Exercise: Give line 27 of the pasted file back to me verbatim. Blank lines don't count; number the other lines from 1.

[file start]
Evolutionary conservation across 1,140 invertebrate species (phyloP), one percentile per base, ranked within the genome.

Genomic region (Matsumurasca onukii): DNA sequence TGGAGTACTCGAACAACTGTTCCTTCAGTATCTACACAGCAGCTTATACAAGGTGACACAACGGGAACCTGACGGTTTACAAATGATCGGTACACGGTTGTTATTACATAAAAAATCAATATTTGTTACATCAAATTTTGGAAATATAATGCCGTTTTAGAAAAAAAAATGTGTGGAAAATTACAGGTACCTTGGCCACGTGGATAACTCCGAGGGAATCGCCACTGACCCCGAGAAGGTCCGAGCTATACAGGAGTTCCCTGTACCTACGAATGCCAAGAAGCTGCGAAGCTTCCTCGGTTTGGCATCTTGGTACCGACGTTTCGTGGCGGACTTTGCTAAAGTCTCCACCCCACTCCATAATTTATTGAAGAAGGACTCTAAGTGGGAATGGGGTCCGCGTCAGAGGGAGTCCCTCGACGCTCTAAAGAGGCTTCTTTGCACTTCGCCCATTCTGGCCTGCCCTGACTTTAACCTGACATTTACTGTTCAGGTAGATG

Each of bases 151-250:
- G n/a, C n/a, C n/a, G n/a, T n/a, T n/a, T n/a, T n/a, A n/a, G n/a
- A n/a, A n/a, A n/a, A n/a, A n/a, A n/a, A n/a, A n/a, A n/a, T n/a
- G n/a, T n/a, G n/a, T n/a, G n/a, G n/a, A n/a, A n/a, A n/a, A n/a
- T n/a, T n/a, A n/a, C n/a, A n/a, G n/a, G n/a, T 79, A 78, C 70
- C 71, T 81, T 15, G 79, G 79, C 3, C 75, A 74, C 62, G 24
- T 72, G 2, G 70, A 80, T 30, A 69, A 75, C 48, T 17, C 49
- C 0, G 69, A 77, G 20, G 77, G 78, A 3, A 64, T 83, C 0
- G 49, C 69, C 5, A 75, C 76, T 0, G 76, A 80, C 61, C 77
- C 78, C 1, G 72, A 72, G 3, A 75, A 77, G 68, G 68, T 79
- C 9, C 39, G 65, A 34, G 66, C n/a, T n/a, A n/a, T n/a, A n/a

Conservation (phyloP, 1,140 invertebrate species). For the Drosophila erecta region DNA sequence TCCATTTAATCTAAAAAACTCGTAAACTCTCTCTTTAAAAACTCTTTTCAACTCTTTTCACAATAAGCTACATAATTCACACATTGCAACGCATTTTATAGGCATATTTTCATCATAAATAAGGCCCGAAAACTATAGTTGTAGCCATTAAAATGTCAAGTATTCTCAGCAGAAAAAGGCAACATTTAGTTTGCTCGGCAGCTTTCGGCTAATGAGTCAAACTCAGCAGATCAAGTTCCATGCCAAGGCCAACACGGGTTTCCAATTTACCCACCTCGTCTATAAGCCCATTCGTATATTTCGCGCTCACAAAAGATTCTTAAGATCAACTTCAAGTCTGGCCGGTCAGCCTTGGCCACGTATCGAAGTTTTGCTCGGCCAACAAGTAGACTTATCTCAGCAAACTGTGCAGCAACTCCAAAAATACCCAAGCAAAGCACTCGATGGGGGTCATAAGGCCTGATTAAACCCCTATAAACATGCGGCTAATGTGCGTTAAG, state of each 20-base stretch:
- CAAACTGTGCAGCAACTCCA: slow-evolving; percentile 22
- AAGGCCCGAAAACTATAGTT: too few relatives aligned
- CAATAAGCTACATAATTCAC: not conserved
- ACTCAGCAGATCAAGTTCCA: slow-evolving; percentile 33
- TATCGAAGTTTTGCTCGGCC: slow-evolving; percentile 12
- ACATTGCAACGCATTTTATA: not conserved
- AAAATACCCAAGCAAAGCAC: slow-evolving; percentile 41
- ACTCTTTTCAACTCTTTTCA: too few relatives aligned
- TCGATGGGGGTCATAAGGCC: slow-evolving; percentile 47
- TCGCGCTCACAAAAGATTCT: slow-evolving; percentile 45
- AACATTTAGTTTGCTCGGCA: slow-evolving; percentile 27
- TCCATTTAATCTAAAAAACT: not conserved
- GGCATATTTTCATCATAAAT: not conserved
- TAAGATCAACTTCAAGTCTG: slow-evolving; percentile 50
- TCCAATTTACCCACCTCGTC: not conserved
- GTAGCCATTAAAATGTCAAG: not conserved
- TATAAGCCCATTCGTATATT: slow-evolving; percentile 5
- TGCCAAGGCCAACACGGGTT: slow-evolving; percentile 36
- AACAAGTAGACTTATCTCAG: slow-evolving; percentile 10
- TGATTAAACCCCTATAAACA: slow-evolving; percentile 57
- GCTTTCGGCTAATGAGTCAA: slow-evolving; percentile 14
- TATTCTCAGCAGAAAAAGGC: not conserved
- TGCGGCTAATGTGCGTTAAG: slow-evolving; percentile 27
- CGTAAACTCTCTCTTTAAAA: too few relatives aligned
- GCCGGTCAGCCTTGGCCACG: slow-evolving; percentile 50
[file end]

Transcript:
- GGCATATTTTCATCATAAAT: not conserved